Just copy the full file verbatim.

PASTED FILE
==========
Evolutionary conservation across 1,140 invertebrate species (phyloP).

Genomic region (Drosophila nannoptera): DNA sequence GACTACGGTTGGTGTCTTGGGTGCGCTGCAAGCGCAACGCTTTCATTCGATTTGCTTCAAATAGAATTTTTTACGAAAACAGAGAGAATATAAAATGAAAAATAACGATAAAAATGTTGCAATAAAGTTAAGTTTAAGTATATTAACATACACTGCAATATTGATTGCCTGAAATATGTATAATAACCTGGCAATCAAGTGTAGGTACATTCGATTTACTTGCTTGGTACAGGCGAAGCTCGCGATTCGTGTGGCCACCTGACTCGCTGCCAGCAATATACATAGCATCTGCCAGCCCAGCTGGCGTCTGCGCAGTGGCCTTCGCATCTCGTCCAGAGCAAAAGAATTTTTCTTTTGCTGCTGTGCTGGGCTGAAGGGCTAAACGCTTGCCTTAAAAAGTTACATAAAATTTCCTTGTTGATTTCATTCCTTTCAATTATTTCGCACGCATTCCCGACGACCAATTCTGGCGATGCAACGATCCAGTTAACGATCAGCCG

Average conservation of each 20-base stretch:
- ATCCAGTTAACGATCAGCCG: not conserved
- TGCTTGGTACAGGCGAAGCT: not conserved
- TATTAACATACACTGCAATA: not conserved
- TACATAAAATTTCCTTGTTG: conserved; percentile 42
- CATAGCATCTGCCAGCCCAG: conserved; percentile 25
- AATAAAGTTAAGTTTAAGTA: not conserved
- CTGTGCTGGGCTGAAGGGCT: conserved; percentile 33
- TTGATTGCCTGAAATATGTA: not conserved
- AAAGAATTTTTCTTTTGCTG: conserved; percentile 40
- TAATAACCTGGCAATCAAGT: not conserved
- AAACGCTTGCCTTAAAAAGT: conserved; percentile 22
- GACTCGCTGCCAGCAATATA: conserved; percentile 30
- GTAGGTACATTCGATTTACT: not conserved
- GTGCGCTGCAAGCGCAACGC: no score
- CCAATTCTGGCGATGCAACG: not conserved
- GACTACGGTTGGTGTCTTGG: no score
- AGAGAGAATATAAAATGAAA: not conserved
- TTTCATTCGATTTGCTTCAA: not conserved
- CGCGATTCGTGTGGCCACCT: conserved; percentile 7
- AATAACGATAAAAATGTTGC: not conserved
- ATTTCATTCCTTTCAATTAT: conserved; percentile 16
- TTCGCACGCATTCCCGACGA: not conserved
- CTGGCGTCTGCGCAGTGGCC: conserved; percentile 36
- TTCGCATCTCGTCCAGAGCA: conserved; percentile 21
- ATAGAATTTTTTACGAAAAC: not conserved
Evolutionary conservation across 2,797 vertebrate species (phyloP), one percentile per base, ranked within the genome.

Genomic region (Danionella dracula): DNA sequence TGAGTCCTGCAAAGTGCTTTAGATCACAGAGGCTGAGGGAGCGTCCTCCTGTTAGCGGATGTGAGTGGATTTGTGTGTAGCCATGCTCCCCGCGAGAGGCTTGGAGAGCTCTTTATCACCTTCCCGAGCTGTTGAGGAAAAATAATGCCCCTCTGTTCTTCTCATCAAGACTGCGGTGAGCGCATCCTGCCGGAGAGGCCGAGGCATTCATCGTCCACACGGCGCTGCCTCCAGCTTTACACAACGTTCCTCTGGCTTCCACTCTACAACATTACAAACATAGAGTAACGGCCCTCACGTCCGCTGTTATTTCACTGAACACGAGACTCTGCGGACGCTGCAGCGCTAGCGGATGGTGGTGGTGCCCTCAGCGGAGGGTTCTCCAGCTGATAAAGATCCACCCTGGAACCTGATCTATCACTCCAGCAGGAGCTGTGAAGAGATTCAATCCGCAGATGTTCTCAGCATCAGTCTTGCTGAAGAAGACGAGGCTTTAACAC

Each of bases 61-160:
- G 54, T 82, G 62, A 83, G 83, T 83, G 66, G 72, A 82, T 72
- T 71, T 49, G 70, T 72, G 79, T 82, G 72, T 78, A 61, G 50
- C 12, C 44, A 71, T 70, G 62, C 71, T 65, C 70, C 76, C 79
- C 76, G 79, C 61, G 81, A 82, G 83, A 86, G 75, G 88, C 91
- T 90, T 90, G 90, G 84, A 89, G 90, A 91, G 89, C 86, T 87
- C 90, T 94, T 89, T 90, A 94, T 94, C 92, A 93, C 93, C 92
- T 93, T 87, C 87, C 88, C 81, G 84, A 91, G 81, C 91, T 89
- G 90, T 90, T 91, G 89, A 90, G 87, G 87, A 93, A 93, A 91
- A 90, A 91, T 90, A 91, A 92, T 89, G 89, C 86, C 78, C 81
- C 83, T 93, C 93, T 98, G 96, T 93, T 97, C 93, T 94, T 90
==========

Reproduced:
Evolutionary conservation across 1,140 invertebrate species (phyloP).

Genomic region (Drosophila nannoptera): DNA sequence GACTACGGTTGGTGTCTTGGGTGCGCTGCAAGCGCAACGCTTTCATTCGATTTGCTTCAAATAGAATTTTTTACGAAAACAGAGAGAATATAAAATGAAAAATAACGATAAAAATGTTGCAATAAAGTTAAGTTTAAGTATATTAACATACACTGCAATATTGATTGCCTGAAATATGTATAATAACCTGGCAATCAAGTGTAGGTACATTCGATTTACTTGCTTGGTACAGGCGAAGCTCGCGATTCGTGTGGCCACCTGACTCGCTGCCAGCAATATACATAGCATCTGCCAGCCCAGCTGGCGTCTGCGCAGTGGCCTTCGCATCTCGTCCAGAGCAAAAGAATTTTTCTTTTGCTGCTGTGCTGGGCTGAAGGGCTAAACGCTTGCCTTAAAAAGTTACATAAAATTTCCTTGTTGATTTCATTCCTTTCAATTATTTCGCACGCATTCCCGACGACCAATTCTGGCGATGCAACGATCCAGTTAACGATCAGCCG

Average conservation of each 20-base stretch:
- ATCCAGTTAACGATCAGCCG: not conserved
- TGCTTGGTACAGGCGAAGCT: not conserved
- TATTAACATACACTGCAATA: not conserved
- TACATAAAATTTCCTTGTTG: conserved; percentile 42
- CATAGCATCTGCCAGCCCAG: conserved; percentile 25
- AATAAAGTTAAGTTTAAGTA: not conserved
- CTGTGCTGGGCTGAAGGGCT: conserved; percentile 33
- TTGATTGCCTGAAATATGTA: not conserved
- AAAGAATTTTTCTTTTGCTG: conserved; percentile 40
- TAATAACCTGGCAATCAAGT: not conserved
- AAACGCTTGCCTTAAAAAGT: conserved; percentile 22
- GACTCGCTGCCAGCAATATA: conserved; percentile 30
- GTAGGTACATTCGATTTACT: not conserved
- GTGCGCTGCAAGCGCAACGC: no score
- CCAATTCTGGCGATGCAACG: not conserved
- GACTACGGTTGGTGTCTTGG: no score
- AGAGAGAATATAAAATGAAA: not conserved
- TTTCATTCGATTTGCTTCAA: not conserved
- CGCGATTCGTGTGGCCACCT: conserved; percentile 7
- AATAACGATAAAAATGTTGC: not conserved
- ATTTCATTCCTTTCAATTAT: conserved; percentile 16
- TTCGCACGCATTCCCGACGA: not conserved
- CTGGCGTCTGCGCAGTGGCC: conserved; percentile 36
- TTCGCATCTCGTCCAGAGCA: conserved; percentile 21
- ATAGAATTTTTTACGAAAAC: not conserved
Evolutionary conservation across 2,797 vertebrate species (phyloP), one percentile per base, ranked within the genome.

Genomic region (Danionella dracula): DNA sequence TGAGTCCTGCAAAGTGCTTTAGATCACAGAGGCTGAGGGAGCGTCCTCCTGTTAGCGGATGTGAGTGGATTTGTGTGTAGCCATGCTCCCCGCGAGAGGCTTGGAGAGCTCTTTATCACCTTCCCGAGCTGTTGAGGAAAAATAATGCCCCTCTGTTCTTCTCATCAAGACTGCGGTGAGCGCATCCTGCCGGAGAGGCCGAGGCATTCATCGTCCACACGGCGCTGCCTCCAGCTTTACACAACGTTCCTCTGGCTTCCACTCTACAACATTACAAACATAGAGTAACGGCCCTCACGTCCGCTGTTATTTCACTGAACACGAGACTCTGCGGACGCTGCAGCGCTAGCGGATGGTGGTGGTGCCCTCAGCGGAGGGTTCTCCAGCTGATAAAGATCCACCCTGGAACCTGATCTATCACTCCAGCAGGAGCTGTGAAGAGATTCAATCCGCAGATGTTCTCAGCATCAGTCTTGCTGAAGAAGACGAGGCTTTAACAC

Each of bases 61-160:
- G 54, T 82, G 62, A 83, G 83, T 83, G 66, G 72, A 82, T 72
- T 71, T 49, G 70, T 72, G 79, T 82, G 72, T 78, A 61, G 50
- C 12, C 44, A 71, T 70, G 62, C 71, T 65, C 70, C 76, C 79
- C 76, G 79, C 61, G 81, A 82, G 83, A 86, G 75, G 88, C 91
- T 90, T 90, G 90, G 84, A 89, G 90, A 91, G 89, C 86, T 87
- C 90, T 94, T 89, T 90, A 94, T 94, C 92, A 93, C 93, C 92
- T 93, T 87, C 87, C 88, C 81, G 84, A 91, G 81, C 91, T 89
- G 90, T 90, T 91, G 89, A 90, G 87, G 87, A 93, A 93, A 91
- A 90, A 91, T 90, A 91, A 92, T 89, G 89, C 86, C 78, C 81
- C 83, T 93, C 93, T 98, G 96, T 93, T 97, C 93, T 94, T 90